Expense Account, Mint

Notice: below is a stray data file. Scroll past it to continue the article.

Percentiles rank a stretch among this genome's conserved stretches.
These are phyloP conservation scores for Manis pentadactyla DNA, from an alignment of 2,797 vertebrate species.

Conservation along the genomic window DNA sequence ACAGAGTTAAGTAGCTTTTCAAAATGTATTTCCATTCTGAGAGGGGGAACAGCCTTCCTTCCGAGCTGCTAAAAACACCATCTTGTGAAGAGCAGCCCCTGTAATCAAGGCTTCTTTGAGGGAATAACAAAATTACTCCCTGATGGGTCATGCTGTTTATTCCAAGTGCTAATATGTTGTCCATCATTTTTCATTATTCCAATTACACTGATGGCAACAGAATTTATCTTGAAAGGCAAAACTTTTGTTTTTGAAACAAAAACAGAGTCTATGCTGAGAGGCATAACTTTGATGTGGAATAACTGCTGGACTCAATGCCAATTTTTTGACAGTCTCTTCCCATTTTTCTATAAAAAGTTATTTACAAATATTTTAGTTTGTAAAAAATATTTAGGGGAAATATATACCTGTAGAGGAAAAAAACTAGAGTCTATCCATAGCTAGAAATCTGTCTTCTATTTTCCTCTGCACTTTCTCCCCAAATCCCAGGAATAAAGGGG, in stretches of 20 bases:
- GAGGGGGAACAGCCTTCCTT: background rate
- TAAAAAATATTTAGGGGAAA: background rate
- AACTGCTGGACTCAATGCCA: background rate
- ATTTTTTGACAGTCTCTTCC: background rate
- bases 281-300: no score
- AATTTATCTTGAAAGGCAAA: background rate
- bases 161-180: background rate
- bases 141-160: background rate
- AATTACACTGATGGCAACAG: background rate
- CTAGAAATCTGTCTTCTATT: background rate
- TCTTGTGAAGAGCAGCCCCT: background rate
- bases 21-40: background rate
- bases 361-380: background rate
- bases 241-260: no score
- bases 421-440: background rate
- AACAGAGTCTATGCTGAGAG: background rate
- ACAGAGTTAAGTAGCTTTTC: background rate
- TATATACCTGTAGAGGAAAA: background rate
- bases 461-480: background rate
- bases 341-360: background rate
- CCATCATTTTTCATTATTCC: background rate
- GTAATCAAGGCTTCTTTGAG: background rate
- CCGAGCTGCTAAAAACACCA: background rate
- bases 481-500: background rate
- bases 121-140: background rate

he last fortnight has been good for our money. Europe looks as if it will survive a while longer. The US bit the bullet and gave an annuity to the people printing dollars. Closer home, the purge in North Block was completed and most people cheered as baby steps of reforms got taken. Markets are up in response though the scepticism about the political spine to push through these baby steps remains. While the macro events played out, the tiny community of financial planners in India exhaled. It’s been difficult to keep the faith in equity going and the systematic investment plans (SIPs) funded specially over the last one year. The point to point five-year equity return looked terrible, especially in comparison with fixed deposits and gold. But those who remained invested, had a good portfolio of funds and continued their SIPs would have seen a change from red to black in their account statements. A point-to-point comparison for a period less than 10 years is a poor measure of equity return, a better indicator is to look at SIP returns. Try any SIP calculator (there is a good one on www.valueresearchonline.com) and put in different dates and times to see how little difference the choice of an SIP initiation date makes. Also true is that a chunk of the pull-back happens in the early days of a reversal of a bear phase, but retail investors like us tend to lose faith as the downturn is bottoming out and exit. By the time we get back in, the multiplier that can really boost returns is over. One of the toughest tasks for a financial planner is to manage the expectations of clients, both in boom and doom times. One argument that I find powerful (and use to stay invested myself) is this: We know that over the long term, equities will outperform most other asset classes. This is especially true of growth economies and India has 30 years of growth ahead, but the biggest threat to us is our own politics. If growth unravels, we’re looking at huge social unrest—the demographic dividend will turn into a bomb. There are then two scenarios—doom or boom. The luxury of a stable 5% growth does not exist for India—we’ll unravel if the economic ambitions of the bulge of population pouring into the workforce are not addressed. The investment choices in such a scenario are only two: go full into gold if you think we’ll implode (not even land, gold you can carry out of the country) or remain invested in a basket of products and believe that the politics will come around. I stay with the SIPs. Happy to report that after a long period of red on the account statement, this week begins well. The green shoots of black are back.